Think About It: OIWC asks, do you know the art of listening?

Are you and your company listening to employee needs? Use these pointers to ensure communication is a two-way street.

Have you ever seen the TV show, “Undercover Boss”? In each episode, a top-level executive goes undercover in his or her own company as an entry-level employee.The disguised executive toils on the production line, works the cash register, pulls orders in the shipping department and more. The executive is able to observe how the company operates, see how it can be improved, and most importantly, establish relationships with ”fellow” employees.

The show’s entertainment comes from watching the exec bumble through various entry-level job duties. The show’s beauty, though, comes from watching him or her listen to employees with an acute focus. Viewers witness these Undercover Bosses hearing, seeing and experiencing their employees’ thoughts, feelings and needs on a deeper level. The bosses get face-to-face engagement and connection with the heart and soul of their workforce. At the end of every episode, employees know they have been heard. New and desperately needed systems are created, people get the recognition and respect they deserve, and the audience gets a solid tug on the heartstrings.

The show holds lessons not only for each Undercover Boss, but for many of us. The outdoor industry is set up on a platform of communication. Our businesses thrive because we are all talking to someone about something, somewhere and at all times. But how can we, like the Undercover Boss, become expert listeners?

From its Berkeley, Calif., compound, GU Energy fuels an abundant number of international races, communities, athletes and teams on a daily basis. Brooke Kennedy, GU’s marketing manager, and Eleanor Eldridge, assistant marketing manager, offer a few pointers:

1. Indoctrinate listening.

It’s been a long-standing argument that listening is the most essential part of effective communication, but it seems that every company has a different way of practicing this craft. “Oh, there is a definite art of listening at GU,” said Eldridge, “I’d say the open platform style of our weekly marketing meeting has been a great way for us all to communicate better and, in turn, work better together.”

2. Be a proactive thinker and communicator, but be prepared for things to go awry.

GU is adept at working with an expanding team, multiple departments and a constant increase of demand. With so much juggling, it’s almost inevitable that something could go off beam. “Just this morning, an incident occurred that required intricate delineation, a HR intervention and a massive, last-minute overnight shipment of product to Hawaii,” said Kennedy. “In the end, it all came down to a textbook example of miscommunication. We turned it into a great case study of how to react quickly and professionally when we have a lapse in communication.”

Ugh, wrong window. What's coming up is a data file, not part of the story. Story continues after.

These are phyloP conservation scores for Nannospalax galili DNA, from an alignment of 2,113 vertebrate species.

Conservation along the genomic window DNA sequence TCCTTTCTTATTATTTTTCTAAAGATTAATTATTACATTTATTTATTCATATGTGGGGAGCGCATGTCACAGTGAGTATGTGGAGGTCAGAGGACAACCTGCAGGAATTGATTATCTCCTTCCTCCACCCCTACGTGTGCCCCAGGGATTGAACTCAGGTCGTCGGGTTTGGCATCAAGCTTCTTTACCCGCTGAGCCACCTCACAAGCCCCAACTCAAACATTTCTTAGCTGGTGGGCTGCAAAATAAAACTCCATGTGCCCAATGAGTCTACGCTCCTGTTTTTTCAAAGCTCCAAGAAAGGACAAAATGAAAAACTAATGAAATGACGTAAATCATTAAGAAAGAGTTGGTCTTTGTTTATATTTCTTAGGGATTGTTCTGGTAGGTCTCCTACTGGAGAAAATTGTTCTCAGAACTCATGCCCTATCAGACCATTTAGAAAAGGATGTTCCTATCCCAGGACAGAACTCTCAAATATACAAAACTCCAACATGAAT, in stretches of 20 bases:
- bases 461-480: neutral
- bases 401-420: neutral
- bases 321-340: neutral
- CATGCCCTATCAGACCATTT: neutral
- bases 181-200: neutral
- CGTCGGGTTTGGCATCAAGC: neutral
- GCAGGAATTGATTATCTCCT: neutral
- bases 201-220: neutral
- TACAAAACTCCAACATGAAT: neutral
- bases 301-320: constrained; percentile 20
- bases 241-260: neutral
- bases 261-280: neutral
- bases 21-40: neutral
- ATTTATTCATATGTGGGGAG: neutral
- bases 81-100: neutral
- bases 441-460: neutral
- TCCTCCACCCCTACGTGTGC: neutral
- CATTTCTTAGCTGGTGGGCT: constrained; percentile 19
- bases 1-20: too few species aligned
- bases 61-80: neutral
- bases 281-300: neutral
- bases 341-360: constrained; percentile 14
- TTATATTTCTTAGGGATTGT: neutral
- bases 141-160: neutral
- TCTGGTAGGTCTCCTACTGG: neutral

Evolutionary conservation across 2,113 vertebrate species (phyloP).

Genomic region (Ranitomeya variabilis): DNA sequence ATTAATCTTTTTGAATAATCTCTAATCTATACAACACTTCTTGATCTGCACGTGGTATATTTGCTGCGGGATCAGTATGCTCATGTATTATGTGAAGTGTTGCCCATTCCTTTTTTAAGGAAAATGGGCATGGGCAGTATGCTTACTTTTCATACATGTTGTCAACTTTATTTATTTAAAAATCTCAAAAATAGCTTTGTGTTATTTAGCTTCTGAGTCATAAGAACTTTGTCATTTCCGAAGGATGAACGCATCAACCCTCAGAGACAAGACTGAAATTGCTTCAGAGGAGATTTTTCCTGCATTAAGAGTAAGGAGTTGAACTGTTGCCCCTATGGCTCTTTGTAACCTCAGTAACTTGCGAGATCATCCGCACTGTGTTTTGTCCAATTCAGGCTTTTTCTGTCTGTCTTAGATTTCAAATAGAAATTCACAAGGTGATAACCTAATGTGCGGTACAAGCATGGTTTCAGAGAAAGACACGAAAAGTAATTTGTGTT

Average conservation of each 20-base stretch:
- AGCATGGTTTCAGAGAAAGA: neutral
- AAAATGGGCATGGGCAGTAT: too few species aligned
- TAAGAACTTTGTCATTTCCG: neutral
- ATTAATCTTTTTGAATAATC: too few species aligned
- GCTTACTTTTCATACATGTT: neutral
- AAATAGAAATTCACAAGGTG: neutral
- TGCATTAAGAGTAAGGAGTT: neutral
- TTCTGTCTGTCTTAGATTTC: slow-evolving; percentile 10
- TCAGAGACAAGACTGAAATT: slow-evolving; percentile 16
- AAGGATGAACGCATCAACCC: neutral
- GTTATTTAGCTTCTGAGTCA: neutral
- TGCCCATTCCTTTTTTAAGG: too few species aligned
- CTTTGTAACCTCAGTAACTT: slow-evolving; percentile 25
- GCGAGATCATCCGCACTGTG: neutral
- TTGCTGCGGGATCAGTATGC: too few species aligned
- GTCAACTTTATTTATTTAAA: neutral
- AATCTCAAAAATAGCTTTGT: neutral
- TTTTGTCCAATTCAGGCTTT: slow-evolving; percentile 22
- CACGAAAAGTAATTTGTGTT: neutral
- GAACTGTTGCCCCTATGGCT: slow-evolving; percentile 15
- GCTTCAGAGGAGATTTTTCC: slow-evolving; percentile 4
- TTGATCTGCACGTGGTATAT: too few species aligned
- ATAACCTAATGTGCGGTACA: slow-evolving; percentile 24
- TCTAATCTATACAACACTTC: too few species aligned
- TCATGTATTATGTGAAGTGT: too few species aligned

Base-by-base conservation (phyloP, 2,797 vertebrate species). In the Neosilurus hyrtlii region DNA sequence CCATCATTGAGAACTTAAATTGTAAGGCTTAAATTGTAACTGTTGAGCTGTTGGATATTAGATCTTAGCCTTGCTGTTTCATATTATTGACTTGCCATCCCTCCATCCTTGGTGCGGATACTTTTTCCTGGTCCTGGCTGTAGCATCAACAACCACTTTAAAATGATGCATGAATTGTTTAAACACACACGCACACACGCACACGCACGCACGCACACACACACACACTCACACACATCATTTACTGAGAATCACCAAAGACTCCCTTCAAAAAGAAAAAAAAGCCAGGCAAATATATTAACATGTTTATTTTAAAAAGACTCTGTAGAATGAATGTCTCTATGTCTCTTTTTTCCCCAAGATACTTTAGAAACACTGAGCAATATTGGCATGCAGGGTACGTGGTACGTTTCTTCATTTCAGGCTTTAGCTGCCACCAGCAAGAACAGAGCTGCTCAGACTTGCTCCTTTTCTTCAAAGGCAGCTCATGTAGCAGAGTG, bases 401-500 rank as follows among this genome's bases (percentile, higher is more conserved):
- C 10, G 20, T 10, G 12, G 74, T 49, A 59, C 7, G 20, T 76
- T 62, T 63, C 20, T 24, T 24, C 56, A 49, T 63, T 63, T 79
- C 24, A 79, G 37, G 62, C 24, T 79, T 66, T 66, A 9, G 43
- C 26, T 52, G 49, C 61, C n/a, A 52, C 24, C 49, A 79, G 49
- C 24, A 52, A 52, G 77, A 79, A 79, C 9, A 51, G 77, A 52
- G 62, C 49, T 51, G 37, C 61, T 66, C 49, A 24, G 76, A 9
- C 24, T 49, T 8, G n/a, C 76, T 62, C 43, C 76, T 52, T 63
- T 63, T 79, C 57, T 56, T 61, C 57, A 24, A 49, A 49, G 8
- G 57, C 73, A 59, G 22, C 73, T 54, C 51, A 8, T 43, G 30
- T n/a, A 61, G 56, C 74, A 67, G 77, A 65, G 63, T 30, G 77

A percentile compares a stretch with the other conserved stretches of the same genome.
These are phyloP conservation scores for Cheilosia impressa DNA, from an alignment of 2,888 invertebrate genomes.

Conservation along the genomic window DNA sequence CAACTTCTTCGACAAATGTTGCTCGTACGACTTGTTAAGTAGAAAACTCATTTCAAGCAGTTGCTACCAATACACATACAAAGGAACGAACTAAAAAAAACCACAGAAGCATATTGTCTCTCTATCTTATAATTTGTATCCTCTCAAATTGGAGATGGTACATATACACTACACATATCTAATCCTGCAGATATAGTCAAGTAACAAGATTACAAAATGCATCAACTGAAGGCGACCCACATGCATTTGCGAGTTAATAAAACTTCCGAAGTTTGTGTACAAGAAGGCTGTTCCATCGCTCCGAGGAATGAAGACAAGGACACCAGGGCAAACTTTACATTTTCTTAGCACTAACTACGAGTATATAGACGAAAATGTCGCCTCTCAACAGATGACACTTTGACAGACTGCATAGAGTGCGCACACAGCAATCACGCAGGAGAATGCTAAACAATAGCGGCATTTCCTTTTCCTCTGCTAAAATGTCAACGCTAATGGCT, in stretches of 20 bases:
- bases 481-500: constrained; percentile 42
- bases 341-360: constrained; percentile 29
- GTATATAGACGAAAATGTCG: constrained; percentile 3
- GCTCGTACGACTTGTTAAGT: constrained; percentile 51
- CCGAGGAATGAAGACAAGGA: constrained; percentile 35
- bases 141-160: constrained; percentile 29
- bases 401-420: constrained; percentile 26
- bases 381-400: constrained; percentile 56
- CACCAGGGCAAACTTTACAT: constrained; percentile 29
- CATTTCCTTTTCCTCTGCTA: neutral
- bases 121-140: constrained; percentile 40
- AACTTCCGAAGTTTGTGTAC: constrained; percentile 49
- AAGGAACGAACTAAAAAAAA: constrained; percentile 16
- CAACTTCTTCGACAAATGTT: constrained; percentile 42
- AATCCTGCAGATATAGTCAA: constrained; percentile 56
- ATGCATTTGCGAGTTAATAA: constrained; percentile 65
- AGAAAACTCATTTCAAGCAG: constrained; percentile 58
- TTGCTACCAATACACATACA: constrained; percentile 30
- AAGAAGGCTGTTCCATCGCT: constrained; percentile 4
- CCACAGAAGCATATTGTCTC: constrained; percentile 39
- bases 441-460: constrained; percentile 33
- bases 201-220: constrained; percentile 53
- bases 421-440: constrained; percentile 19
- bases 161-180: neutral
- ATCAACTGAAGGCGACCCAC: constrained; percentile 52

3. Change is good…and it can be better when we capitalize on it.

During the past couple of years working at GU, Kennedy has witnessed first-hand the metamorphosis of GU Energy. The company has seen a surge of demand, new faces have entered the company roster and more voices need to be heard. “Our organization is currently spread out over three buildings, which can create the perfect set up for poor interdepartmental communication. Good listening skills are not something to be underemphasized,” she said. A thriving company is an expanding company. If the foundation for interdepartmental listening and communication is already set, it’s easier to spread out into those new endeavors much more smoothly.

4. To get to the top, be the support beams for others.

“Throughout the past few years,” said Kennedy, “I’ve learned that being a good listener is one of the most important components of excelling as a manager.” As a team leader at GU, Kennedy expressed that being a dependable sounding board is essential to her position and to those with whom she works. “I’d also say that GU is a very open company that allows for communication across all levels,” Eldridge added. “I know if I ever need to voice my opinion or be heard, the whole company is all ears. I can’t say the same for past companies I’ve worked for, so I really appreciate it now.”


>> Shafir, Rebeccah. “The Zen of Listening, Mindful Communication in the Age of Distraction.” Quest Books, 2000.

>> Sypher, Beverly Davenport. “Communication Listening, Communication Abilities, and Success at Work.” Journal of Business, September 1989, vol. 26, no. 4.

>> Focus Groups and Risk Communication: The “Science” of Listening to Data, William H. Desvousges, 2006

>>, “Every CEO Must be a Chief Listening Officer,” John Ryan 

Outdoor Industries Women’s Coalition is a membership community of professionals in the outdoor industries united to provide power, influence and opportunity for women in outdoor-related businesses and to generate champions to inspire other women. For more information, visit

This monthly column, a partnership between OIWC and SNEWS®, aims to address the issues that concern women in the industry most -- anything that is controversial, topical or newsworthy relating to women and the outdoors. The goal is to help, educate, inspire and grow. We welcome your ideas, gripes, thoughts and comments. Bring it on. E-mail us at

Devon Sibole is an account manager at OutsidePR, an outdoor-oriented public relations and sports marketing firm in San Francisco, Calif.